A short while ago I posted about the annoying ‘Delete Collection’ error pop-up that appears when you attempt to delete a collection that is referenced through the environment. At the time I provided a SQL query that while useful for finding all of the relationships wasn’t useful for anything else. However, I alluded to having a PowerShell solution to this minor irritant and now after completely throwing away the scripted solution I originally wrote for my team I’m happy to announce I have published a PowerShell Module that finds those relationships and removes them.
Periodically due to the usage of ‘Include’ or ‘Exclude’ rules or even using a collection as a limiting collection (Currently out of scope) when you attempt to delete a collection you are greeted with the pop-up.
Now, the above example not so bad right? Just go check those collections out and fix, however in larger environments, it’s not uncommon to use include/exclude rules all over the place. Example Excluding Hyper-V Hosts from a great many collections.
If you haven’t I suggest you go read my original blog on using SQL to find the relationships. You can find it here: but I wanted to take this to the next level. So I created a new PowerShell Module that I’m going to work to continuously improve called SCCM-ProbRes. You can download it from the PSGallery here: and try and figure it out, or read along on how to use it to remove collection include rules that are preventing you from deleting a collection.
Installing the Module:
SQLServer Module – You’ll need the SQL Server module from PSGallery
Configuration Manager Console (and PSCmdlets)
In order to leverage the SCCM-ProbRes module, you’ll need these two modules. I debated for a while on just automatically including the SQL Server within the manifest and decided against this in the event users already have the module. You can do this by just running:
Install-Module -name SQLServer
This will install the Needed SQLServer PowerShell Cmdlets
After that, I’m going to go ahead and import the SCCM Powershell Cmdlets as well. (This module supports two cmdlets.)
Import-Module (Join-Path $(Split-Path $env:SMS_ADMIN_UI_PATH) ConfigurationManager.psd1)
Get-CollectionRelationships & Remove-CollectionRules
Get-CollectionRelationships is the primary driver behind this and will be used to create an object that has the list of all of the include/exclude rules the collection we want to delete has. Get-CollectionRelationships has a few parameters.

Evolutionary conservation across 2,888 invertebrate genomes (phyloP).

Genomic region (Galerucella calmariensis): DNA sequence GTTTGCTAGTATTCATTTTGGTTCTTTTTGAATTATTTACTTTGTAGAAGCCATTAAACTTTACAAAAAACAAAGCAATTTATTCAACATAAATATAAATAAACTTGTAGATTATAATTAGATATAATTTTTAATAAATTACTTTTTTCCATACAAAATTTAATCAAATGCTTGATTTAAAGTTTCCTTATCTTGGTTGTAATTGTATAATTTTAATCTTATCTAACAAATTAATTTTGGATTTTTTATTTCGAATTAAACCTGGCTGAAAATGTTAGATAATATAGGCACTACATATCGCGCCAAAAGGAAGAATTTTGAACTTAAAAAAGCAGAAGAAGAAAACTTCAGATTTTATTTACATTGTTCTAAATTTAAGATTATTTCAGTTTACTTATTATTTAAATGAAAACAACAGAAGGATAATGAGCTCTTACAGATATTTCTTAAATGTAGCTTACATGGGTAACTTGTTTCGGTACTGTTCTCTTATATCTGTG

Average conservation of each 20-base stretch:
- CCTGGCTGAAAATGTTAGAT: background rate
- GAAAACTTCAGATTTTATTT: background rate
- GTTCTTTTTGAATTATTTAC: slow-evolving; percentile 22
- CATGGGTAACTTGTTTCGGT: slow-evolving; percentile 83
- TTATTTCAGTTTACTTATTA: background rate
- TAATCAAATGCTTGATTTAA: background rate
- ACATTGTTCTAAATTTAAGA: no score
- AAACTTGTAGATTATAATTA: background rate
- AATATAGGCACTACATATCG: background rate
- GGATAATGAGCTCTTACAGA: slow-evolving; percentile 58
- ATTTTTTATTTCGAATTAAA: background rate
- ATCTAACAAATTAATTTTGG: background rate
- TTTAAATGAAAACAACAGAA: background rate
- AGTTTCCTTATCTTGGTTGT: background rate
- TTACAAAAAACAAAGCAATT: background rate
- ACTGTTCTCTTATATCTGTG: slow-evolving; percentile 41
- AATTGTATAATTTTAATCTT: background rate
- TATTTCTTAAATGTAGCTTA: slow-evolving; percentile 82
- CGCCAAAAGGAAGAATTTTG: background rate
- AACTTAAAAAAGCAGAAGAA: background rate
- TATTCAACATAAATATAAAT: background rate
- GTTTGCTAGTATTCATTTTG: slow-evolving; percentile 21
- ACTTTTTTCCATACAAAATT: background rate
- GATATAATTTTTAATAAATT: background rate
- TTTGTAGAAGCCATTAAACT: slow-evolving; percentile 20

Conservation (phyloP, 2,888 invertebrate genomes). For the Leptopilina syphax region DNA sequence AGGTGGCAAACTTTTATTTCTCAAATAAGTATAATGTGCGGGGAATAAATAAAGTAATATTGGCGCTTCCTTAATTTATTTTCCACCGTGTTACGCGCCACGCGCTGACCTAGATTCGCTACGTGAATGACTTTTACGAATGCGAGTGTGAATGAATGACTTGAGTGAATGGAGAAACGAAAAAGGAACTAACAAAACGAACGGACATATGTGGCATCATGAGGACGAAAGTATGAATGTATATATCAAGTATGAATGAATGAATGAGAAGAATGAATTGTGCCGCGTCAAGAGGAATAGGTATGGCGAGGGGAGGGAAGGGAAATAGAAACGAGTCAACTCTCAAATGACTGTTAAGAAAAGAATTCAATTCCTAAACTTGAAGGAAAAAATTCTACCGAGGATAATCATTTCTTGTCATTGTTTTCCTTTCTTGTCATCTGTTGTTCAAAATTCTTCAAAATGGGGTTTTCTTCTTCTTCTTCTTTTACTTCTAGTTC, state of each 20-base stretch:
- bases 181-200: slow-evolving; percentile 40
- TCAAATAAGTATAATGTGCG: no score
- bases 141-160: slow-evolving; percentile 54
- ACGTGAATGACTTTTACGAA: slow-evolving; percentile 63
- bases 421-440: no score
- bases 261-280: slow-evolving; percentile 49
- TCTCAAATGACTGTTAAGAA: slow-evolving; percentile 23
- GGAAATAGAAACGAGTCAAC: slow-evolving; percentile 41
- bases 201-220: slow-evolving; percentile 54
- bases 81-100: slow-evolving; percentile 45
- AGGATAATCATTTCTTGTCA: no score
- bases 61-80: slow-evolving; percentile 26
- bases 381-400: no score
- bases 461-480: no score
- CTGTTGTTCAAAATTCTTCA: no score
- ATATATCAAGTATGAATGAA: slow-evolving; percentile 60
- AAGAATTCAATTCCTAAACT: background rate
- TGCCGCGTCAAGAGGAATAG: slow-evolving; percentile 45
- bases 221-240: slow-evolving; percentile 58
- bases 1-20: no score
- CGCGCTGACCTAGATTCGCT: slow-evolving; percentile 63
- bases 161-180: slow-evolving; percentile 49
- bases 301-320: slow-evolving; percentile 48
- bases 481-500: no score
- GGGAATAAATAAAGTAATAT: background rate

“-CollectionID” – This is the collection you want to delete but can’t because its in use as a rule in the environment or as a limiting collection. This parameter is mandatory.
“-Server” – This is the server where your SCCM SQL instance resides. This parameter is not mandatory, however if you do not enter the server name it will assume SQL resides locally.
“-Database” – this is the database name for your CAS/Primary. This parameter is no mandatory, however if you do not enter the database name it will assume the name is standard CM_(SiteCode).
Remove-CollectionRules is the secondary cmdlet that will be doing the actual changes using the SCCM PowerShell cmdlets.
“-CollectionRulesToEvaluate” – This is a powershell object that includes criteria that is provided from running Get-CollectionRelationships
“-SiteServer” – this is the site server where the collections you need to make changes to reside. This has been tested in a CAS/Primary structure and you should specify the CAS unless, the collections being changed all reside on the same primary.
As an example, I have a collection “PR100017” that I would like to delete but can’t, because its in use as an include and exclude rule on two other collections. However, using “Get-CollectionRelationships -CollectionID PR100017 -verbose” I get a list of all the rules that are preventing me from deleting my collection.
I can now store this information in a variable and:
$Obj = Get-CollectionRelationships -CollectionID PR100017
Remove-CollectionRules -CollectionRulesToEvaluate $obj -SiteServer CAS
As you can see the include Exclude rules have been removed and the collection is now safe to delete. I will be working to update this module in the PSGallery as time goes on and if you have a specific request let me know and I’ll work to get it incorporated, the request does not have to be related to collection membership as I am looking forward to making this module try to resolve interesting challenges within SCCM.